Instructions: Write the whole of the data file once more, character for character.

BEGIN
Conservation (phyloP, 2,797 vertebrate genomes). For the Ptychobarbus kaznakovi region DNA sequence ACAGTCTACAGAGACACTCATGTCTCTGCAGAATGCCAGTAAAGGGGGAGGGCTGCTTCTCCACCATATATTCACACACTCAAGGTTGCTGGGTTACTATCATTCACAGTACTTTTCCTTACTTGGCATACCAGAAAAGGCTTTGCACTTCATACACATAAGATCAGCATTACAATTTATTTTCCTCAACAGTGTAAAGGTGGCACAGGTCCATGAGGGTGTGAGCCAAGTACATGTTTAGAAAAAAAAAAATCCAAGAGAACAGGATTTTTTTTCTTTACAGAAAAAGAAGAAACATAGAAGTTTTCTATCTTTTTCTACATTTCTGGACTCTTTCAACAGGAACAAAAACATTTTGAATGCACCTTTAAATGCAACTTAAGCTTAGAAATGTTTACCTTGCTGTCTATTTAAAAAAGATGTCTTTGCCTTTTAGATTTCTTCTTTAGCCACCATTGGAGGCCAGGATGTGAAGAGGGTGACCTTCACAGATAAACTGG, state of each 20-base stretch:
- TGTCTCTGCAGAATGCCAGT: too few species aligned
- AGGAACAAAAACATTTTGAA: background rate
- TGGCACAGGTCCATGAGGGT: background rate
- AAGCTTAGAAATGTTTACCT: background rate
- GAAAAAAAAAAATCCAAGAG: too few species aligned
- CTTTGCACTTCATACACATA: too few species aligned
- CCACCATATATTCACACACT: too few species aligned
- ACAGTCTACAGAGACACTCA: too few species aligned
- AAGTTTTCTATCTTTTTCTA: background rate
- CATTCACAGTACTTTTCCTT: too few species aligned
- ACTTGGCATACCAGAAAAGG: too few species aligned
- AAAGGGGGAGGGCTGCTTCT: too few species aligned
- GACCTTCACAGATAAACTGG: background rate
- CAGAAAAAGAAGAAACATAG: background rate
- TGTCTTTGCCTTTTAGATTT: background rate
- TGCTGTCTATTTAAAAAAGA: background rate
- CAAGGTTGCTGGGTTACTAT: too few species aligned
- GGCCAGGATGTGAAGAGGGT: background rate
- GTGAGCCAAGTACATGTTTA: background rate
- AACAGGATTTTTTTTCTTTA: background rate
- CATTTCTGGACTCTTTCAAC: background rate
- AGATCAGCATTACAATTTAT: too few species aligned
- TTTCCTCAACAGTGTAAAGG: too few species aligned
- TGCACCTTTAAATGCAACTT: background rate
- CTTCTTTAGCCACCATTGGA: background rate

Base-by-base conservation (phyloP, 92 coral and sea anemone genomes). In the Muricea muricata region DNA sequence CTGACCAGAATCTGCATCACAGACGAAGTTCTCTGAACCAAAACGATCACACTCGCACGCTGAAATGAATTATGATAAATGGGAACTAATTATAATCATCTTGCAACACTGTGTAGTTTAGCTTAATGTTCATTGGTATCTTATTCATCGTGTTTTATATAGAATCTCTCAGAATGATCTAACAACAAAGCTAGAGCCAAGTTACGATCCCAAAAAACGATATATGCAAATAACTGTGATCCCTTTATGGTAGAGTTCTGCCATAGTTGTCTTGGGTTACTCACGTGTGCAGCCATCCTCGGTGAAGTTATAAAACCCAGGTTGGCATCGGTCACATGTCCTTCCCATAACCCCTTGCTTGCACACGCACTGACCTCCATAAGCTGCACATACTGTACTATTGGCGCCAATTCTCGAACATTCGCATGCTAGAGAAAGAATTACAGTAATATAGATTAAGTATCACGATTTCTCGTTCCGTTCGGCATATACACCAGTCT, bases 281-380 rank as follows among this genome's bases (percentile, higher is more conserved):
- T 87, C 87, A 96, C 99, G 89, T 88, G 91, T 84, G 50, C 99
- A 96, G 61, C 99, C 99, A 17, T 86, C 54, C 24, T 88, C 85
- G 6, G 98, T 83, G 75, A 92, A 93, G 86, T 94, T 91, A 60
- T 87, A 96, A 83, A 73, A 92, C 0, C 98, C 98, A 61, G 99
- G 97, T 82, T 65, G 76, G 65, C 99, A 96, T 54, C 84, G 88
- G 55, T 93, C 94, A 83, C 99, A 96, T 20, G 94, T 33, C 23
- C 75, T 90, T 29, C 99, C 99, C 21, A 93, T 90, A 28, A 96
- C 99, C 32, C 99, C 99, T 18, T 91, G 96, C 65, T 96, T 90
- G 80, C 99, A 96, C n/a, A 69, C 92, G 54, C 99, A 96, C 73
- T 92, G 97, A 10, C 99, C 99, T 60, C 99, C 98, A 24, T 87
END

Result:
Conservation (phyloP, 2,797 vertebrate genomes). For the Ptychobarbus kaznakovi region DNA sequence ACAGTCTACAGAGACACTCATGTCTCTGCAGAATGCCAGTAAAGGGGGAGGGCTGCTTCTCCACCATATATTCACACACTCAAGGTTGCTGGGTTACTATCATTCACAGTACTTTTCCTTACTTGGCATACCAGAAAAGGCTTTGCACTTCATACACATAAGATCAGCATTACAATTTATTTTCCTCAACAGTGTAAAGGTGGCACAGGTCCATGAGGGTGTGAGCCAAGTACATGTTTAGAAAAAAAAAAATCCAAGAGAACAGGATTTTTTTTCTTTACAGAAAAAGAAGAAACATAGAAGTTTTCTATCTTTTTCTACATTTCTGGACTCTTTCAACAGGAACAAAAACATTTTGAATGCACCTTTAAATGCAACTTAAGCTTAGAAATGTTTACCTTGCTGTCTATTTAAAAAAGATGTCTTTGCCTTTTAGATTTCTTCTTTAGCCACCATTGGAGGCCAGGATGTGAAGAGGGTGACCTTCACAGATAAACTGG, state of each 20-base stretch:
- TGTCTCTGCAGAATGCCAGT: too few species aligned
- AGGAACAAAAACATTTTGAA: background rate
- TGGCACAGGTCCATGAGGGT: background rate
- AAGCTTAGAAATGTTTACCT: background rate
- GAAAAAAAAAAATCCAAGAG: too few species aligned
- CTTTGCACTTCATACACATA: too few species aligned
- CCACCATATATTCACACACT: too few species aligned
- ACAGTCTACAGAGACACTCA: too few species aligned
- AAGTTTTCTATCTTTTTCTA: background rate
- CATTCACAGTACTTTTCCTT: too few species aligned
- ACTTGGCATACCAGAAAAGG: too few species aligned
- AAAGGGGGAGGGCTGCTTCT: too few species aligned
- GACCTTCACAGATAAACTGG: background rate
- CAGAAAAAGAAGAAACATAG: background rate
- TGTCTTTGCCTTTTAGATTT: background rate
- TGCTGTCTATTTAAAAAAGA: background rate
- CAAGGTTGCTGGGTTACTAT: too few species aligned
- GGCCAGGATGTGAAGAGGGT: background rate
- GTGAGCCAAGTACATGTTTA: background rate
- AACAGGATTTTTTTTCTTTA: background rate
- CATTTCTGGACTCTTTCAAC: background rate
- AGATCAGCATTACAATTTAT: too few species aligned
- TTTCCTCAACAGTGTAAAGG: too few species aligned
- TGCACCTTTAAATGCAACTT: background rate
- CTTCTTTAGCCACCATTGGA: background rate

Base-by-base conservation (phyloP, 92 coral and sea anemone genomes). In the Muricea muricata region DNA sequence CTGACCAGAATCTGCATCACAGACGAAGTTCTCTGAACCAAAACGATCACACTCGCACGCTGAAATGAATTATGATAAATGGGAACTAATTATAATCATCTTGCAACACTGTGTAGTTTAGCTTAATGTTCATTGGTATCTTATTCATCGTGTTTTATATAGAATCTCTCAGAATGATCTAACAACAAAGCTAGAGCCAAGTTACGATCCCAAAAAACGATATATGCAAATAACTGTGATCCCTTTATGGTAGAGTTCTGCCATAGTTGTCTTGGGTTACTCACGTGTGCAGCCATCCTCGGTGAAGTTATAAAACCCAGGTTGGCATCGGTCACATGTCCTTCCCATAACCCCTTGCTTGCACACGCACTGACCTCCATAAGCTGCACATACTGTACTATTGGCGCCAATTCTCGAACATTCGCATGCTAGAGAAAGAATTACAGTAATATAGATTAAGTATCACGATTTCTCGTTCCGTTCGGCATATACACCAGTCT, bases 281-380 rank as follows among this genome's bases (percentile, higher is more conserved):
- T 87, C 87, A 96, C 99, G 89, T 88, G 91, T 84, G 50, C 99
- A 96, G 61, C 99, C 99, A 17, T 86, C 54, C 24, T 88, C 85
- G 6, G 98, T 83, G 75, A 92, A 93, G 86, T 94, T 91, A 60
- T 87, A 96, A 83, A 73, A 92, C 0, C 98, C 98, A 61, G 99
- G 97, T 82, T 65, G 76, G 65, C 99, A 96, T 54, C 84, G 88
- G 55, T 93, C 94, A 83, C 99, A 96, T 20, G 94, T 33, C 23
- C 75, T 90, T 29, C 99, C 99, C 21, A 93, T 90, A 28, A 96
- C 99, C 32, C 99, C 99, T 18, T 91, G 96, C 65, T 96, T 90
- G 80, C 99, A 96, C n/a, A 69, C 92, G 54, C 99, A 96, C 73
- T 92, G 97, A 10, C 99, C 99, T 60, C 99, C 98, A 24, T 87